A Chapel Hill attorney representing plaintiffs in a lawsuit against new voting restrictions told WCHL that he’s confident that his side presented a strong case in court last week.
“The Supreme Court acted, the North Carolina legislature followed it with really discriminatory voting laws, and so we took up the challenge and went to court.”
That’s Chapel Hill attorney Adam Stein. He’s been practicing law for about 45 years, specializing in civil rights cases.
Stein, along with several other attorneys, social justice groups, and plaintiffs were in federal court in Winston-Salem last week, suing the state of North Carolina over new voting requirements.
Plaintiffs argue that the new rules are discriminatory, and the U.S. Justice department is supporting the lawsuit.
Stein is part of a group of attorneys representing the NAACP, and individuals including the lead plaintiff, 93-year-old Rosanell Eaton of Franklin County.
Eaton, an African American, testified what it was like for her to register to vote when she was 21 years old.
It was dangerous for her and others back then, and people were afraid.
“She was required to stand straight up, put her hands at her sides, and recite the Preamble to the Constitution of the United States,” said Stein. “And she did that, and she registered, and she’s been working to get other African Americans registered to vote, and get them to vote for all these many years since then.”
Stein said that almost everybody agrees that there is a history of voter suppression of African-Americans in North Carolina.
As a result, voting by African Americans lagged behind that of white people in North Carolina for many years, until laws were passed that allowed early voting, same-day registration, and out-of-precinct voting.
“In 1988, we were near the bottom, nationally, in terms of participation of African Americans in voting,” said Stein. “And by 2012, we were 11th.”
According to Stein, African American participation, for the first time, had equaled, and even surpassed white participation.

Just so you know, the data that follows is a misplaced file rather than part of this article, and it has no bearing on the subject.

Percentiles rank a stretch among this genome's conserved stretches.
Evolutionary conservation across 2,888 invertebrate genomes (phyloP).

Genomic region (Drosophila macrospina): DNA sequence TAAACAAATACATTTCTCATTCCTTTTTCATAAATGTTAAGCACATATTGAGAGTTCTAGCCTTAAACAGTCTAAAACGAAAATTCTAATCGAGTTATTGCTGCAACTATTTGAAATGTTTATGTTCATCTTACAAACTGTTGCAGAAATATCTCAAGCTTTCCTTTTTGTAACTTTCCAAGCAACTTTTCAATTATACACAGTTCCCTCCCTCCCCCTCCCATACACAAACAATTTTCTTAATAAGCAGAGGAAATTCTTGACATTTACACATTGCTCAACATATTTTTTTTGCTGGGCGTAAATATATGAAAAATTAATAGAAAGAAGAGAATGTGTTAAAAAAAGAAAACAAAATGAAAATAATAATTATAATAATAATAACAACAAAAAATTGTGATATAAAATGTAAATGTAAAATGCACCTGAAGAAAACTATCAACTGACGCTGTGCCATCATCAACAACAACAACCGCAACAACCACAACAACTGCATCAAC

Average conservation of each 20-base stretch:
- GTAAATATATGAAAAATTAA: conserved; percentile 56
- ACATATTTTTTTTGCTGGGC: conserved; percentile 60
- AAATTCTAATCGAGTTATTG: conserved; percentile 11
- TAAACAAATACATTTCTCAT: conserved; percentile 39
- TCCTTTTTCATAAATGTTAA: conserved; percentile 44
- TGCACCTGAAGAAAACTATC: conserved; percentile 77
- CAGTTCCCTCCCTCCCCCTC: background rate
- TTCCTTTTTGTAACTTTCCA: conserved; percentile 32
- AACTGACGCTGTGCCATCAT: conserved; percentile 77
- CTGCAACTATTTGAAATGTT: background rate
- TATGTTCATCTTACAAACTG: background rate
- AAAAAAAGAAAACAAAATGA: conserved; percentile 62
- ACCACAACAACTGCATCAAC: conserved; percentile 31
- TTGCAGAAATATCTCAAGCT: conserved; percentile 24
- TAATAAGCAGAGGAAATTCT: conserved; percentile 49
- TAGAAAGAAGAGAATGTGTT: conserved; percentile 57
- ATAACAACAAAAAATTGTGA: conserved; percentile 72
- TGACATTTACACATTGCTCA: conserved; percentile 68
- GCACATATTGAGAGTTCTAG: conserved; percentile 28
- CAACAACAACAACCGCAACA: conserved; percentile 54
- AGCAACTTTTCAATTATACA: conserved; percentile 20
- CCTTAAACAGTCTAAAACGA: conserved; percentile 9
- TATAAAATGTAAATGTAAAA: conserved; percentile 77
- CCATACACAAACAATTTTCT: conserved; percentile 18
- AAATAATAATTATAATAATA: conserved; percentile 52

Last year, the Republican-led North Carolina General Assembly repealed all of those voting conveniences.
“There was a highly disproportionate effect on African-American voters by removing all these measures,” said Stein. “And our argument, of course, was that that was a violation of the federal Voting Rights Act, and was a violation of the 14th Amendment.”
The state government also cut the early-voting period from 17 days down to 10. And beginning 2016, voters will be required to show state-issued IDs at the polls.
Stein pointed out that all of the new voting laws were passed by the General Assembly immediately after the Supreme Court’s 5-4 ruling in the case of Shelby County vs. Holder.
The ruling gutted two sections of the Voting Rights Act: Section 5, which states that certain state and local governments with a history of discriminatory voting practices must obtain federal clearance before implementing changes to voting laws; and Section 4(b), which states the formula that determines who is subject to that scrutiny.
While that ruling is devastating to civil rights advocates, Stein said there is still enough left of the Voting Rights Act to use in a fight.
“Section Two of the Voting Rights Acts doesn’t requite proof of intent,” said Stein. “It is sufficient to prove that the effects of what they’ve done burden African Americans disproportionately.”
Stein said he thinks his side proved both ill intent and disproportionate effects. U.S. District Judge Thomas D. Schroeder is expected to decide in a month or more whether to block the new voting rules before the November elections.
A full trial is scheduled for next July.